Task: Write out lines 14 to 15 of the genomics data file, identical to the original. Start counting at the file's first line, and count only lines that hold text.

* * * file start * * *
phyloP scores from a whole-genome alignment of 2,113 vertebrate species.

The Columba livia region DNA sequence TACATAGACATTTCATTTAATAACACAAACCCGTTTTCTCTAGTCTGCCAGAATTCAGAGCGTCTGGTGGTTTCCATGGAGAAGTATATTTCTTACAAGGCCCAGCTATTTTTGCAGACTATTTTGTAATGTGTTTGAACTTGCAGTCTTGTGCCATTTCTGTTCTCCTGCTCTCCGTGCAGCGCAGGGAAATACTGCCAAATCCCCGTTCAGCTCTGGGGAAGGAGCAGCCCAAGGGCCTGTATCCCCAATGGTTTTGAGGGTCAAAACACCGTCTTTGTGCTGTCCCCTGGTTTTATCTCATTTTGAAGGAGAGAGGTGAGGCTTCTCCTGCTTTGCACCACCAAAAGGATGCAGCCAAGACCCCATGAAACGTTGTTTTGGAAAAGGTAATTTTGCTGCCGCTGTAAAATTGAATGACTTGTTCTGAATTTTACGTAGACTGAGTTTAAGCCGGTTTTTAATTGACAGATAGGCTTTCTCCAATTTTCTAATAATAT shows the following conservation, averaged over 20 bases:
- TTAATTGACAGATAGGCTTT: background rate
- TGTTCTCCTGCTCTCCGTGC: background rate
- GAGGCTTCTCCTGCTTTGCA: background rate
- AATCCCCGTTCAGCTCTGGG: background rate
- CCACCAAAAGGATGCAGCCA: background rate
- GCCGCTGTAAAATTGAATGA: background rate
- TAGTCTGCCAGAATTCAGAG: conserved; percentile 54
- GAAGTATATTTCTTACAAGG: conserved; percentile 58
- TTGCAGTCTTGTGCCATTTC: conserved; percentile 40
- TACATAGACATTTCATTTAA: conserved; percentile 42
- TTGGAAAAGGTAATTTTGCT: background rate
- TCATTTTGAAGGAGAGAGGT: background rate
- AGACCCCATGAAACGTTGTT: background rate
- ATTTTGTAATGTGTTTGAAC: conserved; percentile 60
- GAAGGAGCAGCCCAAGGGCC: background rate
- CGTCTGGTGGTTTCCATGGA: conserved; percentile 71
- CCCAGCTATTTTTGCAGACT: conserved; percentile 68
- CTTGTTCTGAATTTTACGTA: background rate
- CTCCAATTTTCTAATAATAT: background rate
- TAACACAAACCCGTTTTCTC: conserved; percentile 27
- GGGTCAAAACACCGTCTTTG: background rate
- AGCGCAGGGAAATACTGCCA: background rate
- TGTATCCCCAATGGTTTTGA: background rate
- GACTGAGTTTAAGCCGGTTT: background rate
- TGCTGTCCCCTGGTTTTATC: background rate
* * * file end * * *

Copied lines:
- TCATTTTGAAGGAGAGAGGT: background rate
- AGACCCCATGAAACGTTGTT: background rate